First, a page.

Lumps and bumps: should you worry about your pet?

Something feels off as you’re bathing your dog or grooming your cat. You notice a bump or lump you don’t remember previously being there. Is it normal? Many skin conditions are harmless to pets, but others can be serious. Here’s an overview of the most common ones.

Minor lumps and bumps on cats and dogs

Like humans, cats and dogs can suffer from zits, scrapes, insect bites and many other issues. The ones below are usually not a cause for worry but may still warrant a visit to your veterinary clinic if they become uncomfortable.

  • Lipomas: These fatty tumours grow into soft, round lumps below the skin and are more frequently seen in overweight or older pets. They’re benign and usually don’t need to be removed unless they hinder your pet’s movement.
  • Sebaceous cysts: Blocked oil glands may cause these pimple-like bumps to appear. They’ll typically heal on their own but may require treatment if they become infected or irritate your pet.
  • Acne: Some cats may have blackheads on their chin or face, appearing as tiny bumps. If your cat uses plastic bowls for drinking or feeding, switching to metal may solve the issue. Your veterinarian may recommend a washing routine or topical cream to help control the acne.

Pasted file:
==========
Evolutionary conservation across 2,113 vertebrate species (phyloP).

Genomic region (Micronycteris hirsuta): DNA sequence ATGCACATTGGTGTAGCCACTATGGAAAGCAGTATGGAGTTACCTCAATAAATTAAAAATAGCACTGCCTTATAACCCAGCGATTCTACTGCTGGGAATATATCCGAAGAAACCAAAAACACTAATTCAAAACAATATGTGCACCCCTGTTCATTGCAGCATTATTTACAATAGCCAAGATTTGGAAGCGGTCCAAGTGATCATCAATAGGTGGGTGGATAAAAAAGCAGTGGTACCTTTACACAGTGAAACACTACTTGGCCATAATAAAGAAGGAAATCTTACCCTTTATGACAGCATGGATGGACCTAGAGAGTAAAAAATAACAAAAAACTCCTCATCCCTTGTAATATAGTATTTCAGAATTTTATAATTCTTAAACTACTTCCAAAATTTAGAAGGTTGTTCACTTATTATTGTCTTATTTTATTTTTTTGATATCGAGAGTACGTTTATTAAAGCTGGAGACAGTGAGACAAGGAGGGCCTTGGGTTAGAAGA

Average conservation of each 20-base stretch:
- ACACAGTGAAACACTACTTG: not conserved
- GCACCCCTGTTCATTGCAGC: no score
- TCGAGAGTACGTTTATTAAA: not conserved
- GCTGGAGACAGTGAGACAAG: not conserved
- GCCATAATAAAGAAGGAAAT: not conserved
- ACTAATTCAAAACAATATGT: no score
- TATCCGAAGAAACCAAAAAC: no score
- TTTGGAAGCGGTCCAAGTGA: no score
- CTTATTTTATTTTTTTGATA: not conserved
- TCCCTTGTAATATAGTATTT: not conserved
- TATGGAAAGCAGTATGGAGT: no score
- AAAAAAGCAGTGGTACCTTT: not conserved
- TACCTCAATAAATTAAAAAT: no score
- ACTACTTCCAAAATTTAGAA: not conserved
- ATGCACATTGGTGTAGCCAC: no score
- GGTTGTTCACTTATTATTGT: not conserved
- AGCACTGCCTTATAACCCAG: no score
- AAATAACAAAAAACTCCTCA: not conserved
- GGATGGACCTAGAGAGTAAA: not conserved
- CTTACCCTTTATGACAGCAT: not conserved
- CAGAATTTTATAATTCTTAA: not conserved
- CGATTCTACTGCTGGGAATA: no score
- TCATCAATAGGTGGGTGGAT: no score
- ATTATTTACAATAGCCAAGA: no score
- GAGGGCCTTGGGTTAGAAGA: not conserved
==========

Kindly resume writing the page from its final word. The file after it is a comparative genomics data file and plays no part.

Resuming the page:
• Skin tags: These fleshy, fibrous bumps may appear anywhere on your cat or dog, regardless of breed or age. They’re usually benign, though your veterinarian may recommend performing a biopsy to make sure.
  • Abscesses: After your pet gets bitten, scratched or otherwise hurt, the area may become infected, swollen and filled with pus. Minor skin injuries usually heal by themselves, but bite wounds, any wound with foreign material, large abscesses, or heavily bleeding wounds should be seen by your veterinarian.
  • Insect bites: Mosquitoes, black flies, bees, wasps and spiders may all sting or bite and leave behind red, swollen skin. Apply a cold compress to ease the discomfort and contact your veterinary clinic if the wound doesn’t improve.

Signs your cat or dog may need medical assistance

Contact your veterinary clinic if any of the skin conditions above seem to change size, colour or texture or ooze fluid. Also, keep an eye out for the ones below:

  • Mast cell tumours: Cancerous tumours are often firm and of irregular shape, appearing either beneath the skin or on the surface. Your veterinarian will likely recommend surgically removing the tumour, submitting a biopsy, and performing additional tests to check if the cancer has spread. Chemotherapy and radiation treatment may be considered in some cases.

    Mammary tumors are prevalent in female cats and dogs and are occasionally seen in male animals as well. Tumours typically appear in middle-aged or older animals near their mammary glands as small masses and may become quite large and even ulcerated before they’re noticed. Spaying a female dog or cat before her first heat cycle reduces the risk of developing mammary cancer to less than 0.5%[1],2.

Prolonged swelling after a vaccine injection: Vaccines may cause temporary swelling, as immune cells gather at the injection site. In rare cases, these cells can turn into a malignant tumour. Contact your veterinary clinic if your pet’s vaccination lump doesn’t subside after a week.